Here’s a pic of my home for the last 5 and next 3 days [moving from Playa Escondido down to Cabo Pulmo]. It gives new meaning to the term “home/office” no? It’s big enough for a couple more people if anyone has the urge to measure time in seashells and sunsets for awhile…
Days unemployed: 22
Days in suit since semi unemployed: 2
Days in flip flops since unemployed: 10
Number of days on the road: 12
Number of showers since on the road: 4
Number of nights in hotel rooms: 1
Number of fish tacos consumed: 4
Number of beers consumed: 3
Number of times done laundry: 1
Number of Whales petted: 1 too many
Number of times attacked by hummingbird: 1
Number of hermit crabs spotted: 2
Number of dolphins spotted: 2
Longest Hike: 6 miles
Craziest meal: Goat meat tortillas [they were good!]
Best pieces of gear so far: travel pillow, life vest, headlamp
Worst pieces of gear so far: xtra camera, xtra sunglasses, too many travel guides, snorkel [used once]Â Â Â
Number of times mangled spanish phrases so badly that native speakers revert to English: 3,345
So, what’s the craziest thing you’ve done while traveling? Keep it clean people! And I’ll see you in a few days.
This is in my top 10 favorite photos so far. This church/mission in San Ignacio is really the highlight of the tiny town. The majority of the population in Mexico is Roman Catholic and we got to see some of this church which is one of the oldest in the country having been established in 1728 and still functioning as a church today. We got to watch the bell ringer do the call to evening mass with massive ropes and some elbow grease to ring the huge bell in the tower.
The town is only a few hundred people but they are also known for the figs they grow, the lagoon with the perfect swimming hole rope [i declined] and the smallest bar I’ve ever patronized. With a very friendly welcome crew. We had shrimp pasta pesto for dinner and an astronomy lesson, which were only made better by the homemade margaritas and breeze.
No, your eyes are not playing tricks on you, those are people trying to pet a 14 meter male Ballena Gris [Grey Whale] or as I prefered to call them “Big A$$ Whales!” with a bit of a scream on the end of that. we arrived at Ojo at about 9 am and had an amazing breakfast of fresh fruit and pastries in order to get out on the water as soon as possible [$38 US for 1.5 hours]. I’ll admit that if I had know that the whales would get this close I probably would’ve stayed on dry land. But I’m glad I didn’t. They actually got alot closer, we touched them and we got “snotted” on several times when they would blow the water out of their blow holes onto us, which after the 3rd time we realized wasn’t “accidental.” They are massive and they would bump the boat playfully and come up to be petted, turning on their sides so they could surface with one huge eye staring right at us. it was a surreal experience of being watched by an animal that we couldn’t communicate with but that seemed to enjoy our company as well as understand we were animals too. Continue reading Baja Mexico: Ojo de Liebre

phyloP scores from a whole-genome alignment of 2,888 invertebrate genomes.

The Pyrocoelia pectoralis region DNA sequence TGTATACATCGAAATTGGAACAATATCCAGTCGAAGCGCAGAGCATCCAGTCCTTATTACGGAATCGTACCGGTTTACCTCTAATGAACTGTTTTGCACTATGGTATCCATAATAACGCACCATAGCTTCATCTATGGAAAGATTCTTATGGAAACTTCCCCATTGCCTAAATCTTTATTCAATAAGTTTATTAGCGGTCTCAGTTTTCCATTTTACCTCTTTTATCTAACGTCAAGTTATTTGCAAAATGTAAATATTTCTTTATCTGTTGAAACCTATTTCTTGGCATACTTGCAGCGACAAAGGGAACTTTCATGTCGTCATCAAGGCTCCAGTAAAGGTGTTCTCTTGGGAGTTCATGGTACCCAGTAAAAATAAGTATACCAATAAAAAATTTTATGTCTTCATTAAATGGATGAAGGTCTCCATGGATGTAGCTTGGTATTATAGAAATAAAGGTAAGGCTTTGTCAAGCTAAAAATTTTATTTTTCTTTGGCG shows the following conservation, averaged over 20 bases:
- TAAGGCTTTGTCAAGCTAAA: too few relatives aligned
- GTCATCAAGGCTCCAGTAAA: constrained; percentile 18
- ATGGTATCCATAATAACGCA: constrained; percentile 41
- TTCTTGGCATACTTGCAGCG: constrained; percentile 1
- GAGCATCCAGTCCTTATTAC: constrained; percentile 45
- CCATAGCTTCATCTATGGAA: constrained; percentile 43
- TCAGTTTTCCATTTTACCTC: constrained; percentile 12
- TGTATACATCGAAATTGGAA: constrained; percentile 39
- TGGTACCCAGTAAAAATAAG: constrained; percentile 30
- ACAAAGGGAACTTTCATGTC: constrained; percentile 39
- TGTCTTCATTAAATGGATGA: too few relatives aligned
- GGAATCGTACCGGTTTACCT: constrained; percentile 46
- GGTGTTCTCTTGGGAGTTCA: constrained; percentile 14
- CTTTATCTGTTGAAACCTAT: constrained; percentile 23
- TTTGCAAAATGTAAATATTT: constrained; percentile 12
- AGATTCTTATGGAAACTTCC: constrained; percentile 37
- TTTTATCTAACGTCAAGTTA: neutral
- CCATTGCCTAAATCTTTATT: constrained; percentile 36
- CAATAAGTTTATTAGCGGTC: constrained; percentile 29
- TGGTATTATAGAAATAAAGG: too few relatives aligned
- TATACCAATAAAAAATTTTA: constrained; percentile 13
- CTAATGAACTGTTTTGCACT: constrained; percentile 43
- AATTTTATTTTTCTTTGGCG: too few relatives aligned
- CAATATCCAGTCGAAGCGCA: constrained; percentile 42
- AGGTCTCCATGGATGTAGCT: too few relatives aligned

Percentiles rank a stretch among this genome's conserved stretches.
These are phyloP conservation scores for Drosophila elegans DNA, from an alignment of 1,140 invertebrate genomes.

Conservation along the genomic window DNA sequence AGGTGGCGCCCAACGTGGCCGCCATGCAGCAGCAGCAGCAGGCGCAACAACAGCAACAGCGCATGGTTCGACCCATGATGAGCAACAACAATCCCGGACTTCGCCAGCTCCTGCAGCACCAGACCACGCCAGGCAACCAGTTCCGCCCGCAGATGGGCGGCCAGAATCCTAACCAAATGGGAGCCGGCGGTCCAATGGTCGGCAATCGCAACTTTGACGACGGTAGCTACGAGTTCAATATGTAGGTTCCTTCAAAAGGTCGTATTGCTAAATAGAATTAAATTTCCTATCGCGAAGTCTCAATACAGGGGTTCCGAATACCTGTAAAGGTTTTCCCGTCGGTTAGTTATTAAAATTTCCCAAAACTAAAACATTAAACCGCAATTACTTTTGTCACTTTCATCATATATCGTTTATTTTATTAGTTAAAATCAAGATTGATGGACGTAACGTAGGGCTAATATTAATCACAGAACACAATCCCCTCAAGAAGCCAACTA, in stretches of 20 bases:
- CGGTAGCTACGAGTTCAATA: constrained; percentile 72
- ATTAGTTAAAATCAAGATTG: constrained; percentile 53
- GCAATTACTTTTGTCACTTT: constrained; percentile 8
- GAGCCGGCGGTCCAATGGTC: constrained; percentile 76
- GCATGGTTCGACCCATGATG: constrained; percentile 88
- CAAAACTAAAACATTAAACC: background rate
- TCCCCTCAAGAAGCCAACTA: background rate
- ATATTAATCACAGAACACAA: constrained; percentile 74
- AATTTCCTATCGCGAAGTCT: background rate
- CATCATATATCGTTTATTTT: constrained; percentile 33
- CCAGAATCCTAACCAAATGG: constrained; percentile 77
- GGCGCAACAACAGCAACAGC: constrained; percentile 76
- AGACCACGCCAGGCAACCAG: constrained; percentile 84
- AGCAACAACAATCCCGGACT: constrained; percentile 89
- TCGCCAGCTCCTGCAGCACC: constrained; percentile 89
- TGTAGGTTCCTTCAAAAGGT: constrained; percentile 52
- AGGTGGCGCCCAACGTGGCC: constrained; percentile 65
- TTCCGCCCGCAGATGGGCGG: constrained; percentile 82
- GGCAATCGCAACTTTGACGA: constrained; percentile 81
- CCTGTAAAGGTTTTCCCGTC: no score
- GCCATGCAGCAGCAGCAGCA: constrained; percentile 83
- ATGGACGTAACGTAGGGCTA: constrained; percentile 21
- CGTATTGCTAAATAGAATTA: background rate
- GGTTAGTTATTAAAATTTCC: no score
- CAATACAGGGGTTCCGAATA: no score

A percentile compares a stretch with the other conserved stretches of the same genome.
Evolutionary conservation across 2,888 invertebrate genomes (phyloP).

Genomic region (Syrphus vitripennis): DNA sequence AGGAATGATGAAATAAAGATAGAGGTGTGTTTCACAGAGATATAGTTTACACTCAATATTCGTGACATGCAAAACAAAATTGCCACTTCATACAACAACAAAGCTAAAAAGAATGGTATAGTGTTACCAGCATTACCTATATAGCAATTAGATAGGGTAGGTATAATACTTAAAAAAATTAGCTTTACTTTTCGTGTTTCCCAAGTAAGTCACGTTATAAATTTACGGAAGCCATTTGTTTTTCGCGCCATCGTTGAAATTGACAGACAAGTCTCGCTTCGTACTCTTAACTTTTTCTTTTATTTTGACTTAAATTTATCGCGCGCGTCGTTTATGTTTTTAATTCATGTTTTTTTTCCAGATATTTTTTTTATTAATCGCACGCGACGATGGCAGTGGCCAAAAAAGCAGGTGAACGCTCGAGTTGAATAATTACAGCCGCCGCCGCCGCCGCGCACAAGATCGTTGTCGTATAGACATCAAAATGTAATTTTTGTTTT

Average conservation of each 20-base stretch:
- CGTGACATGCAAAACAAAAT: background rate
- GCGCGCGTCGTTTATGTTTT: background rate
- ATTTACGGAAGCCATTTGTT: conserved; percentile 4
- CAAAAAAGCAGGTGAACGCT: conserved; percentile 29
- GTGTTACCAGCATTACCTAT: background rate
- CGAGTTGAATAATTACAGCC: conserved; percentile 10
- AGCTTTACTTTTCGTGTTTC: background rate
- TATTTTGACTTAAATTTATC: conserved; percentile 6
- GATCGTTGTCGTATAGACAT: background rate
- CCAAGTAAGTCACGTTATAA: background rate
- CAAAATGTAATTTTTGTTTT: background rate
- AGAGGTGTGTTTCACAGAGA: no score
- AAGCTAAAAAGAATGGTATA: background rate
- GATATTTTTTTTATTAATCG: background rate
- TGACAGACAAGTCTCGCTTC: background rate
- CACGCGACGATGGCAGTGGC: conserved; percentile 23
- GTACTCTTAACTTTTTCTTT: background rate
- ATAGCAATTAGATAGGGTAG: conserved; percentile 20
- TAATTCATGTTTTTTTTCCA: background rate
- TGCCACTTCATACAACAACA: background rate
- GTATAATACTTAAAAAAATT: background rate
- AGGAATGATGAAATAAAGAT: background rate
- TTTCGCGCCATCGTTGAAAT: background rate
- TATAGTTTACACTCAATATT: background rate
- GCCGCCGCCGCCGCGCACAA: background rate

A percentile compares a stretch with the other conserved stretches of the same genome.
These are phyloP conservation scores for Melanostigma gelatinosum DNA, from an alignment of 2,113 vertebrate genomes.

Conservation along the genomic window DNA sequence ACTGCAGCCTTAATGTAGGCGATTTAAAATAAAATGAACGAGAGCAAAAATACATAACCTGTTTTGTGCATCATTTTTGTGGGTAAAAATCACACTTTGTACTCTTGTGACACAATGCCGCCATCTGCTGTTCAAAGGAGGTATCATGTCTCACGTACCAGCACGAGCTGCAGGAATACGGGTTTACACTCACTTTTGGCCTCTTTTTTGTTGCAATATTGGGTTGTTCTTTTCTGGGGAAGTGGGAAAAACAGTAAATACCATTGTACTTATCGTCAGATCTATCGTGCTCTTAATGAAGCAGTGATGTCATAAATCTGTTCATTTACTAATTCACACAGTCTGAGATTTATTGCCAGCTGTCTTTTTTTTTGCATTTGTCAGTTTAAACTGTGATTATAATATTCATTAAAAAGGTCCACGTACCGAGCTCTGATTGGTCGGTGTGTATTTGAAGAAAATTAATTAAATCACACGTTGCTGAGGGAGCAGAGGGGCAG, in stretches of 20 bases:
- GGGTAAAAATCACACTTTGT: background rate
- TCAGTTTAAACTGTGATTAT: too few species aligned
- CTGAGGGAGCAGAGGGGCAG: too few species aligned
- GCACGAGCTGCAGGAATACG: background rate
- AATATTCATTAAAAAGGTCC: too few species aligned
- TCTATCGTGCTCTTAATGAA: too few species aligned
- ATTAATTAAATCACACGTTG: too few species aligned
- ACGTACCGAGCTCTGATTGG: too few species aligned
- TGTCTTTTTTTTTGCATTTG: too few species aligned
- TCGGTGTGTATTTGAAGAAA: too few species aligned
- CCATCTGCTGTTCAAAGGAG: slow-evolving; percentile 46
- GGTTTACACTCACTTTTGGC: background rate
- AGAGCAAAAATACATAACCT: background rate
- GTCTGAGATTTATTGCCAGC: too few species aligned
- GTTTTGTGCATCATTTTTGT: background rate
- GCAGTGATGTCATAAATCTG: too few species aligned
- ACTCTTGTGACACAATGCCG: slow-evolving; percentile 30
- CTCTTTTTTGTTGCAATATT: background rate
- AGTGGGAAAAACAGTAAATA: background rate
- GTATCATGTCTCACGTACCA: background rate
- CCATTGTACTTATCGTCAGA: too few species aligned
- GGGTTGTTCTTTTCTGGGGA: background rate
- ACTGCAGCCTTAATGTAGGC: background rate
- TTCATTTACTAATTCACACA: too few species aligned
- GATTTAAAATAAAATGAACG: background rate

Hola de Mexico! I am alive and well and suffering no ill affects other than the dent in my wallet from the pacificos with lime we seem to consume daily.
This is my favorite picture that i’ve taken so far, it is the sunrise from Playa Escondida. We spent 5 days literally beach camping in a secluded, beautiful spot about 300 feet from the tide line. The days were hot but breezy, the nights cool and star filled. I can now identify 4 constellations, make mushroom stroganoff for 35 and teach the masses an Aussie drinking song designed ensure that everyone involved ends up under the table, even if you don’t have a table. If I keep developing these kinds of skills, I should have no problem getting a job when I get back, right? right? Continue reading Baja Mexico: News from the Road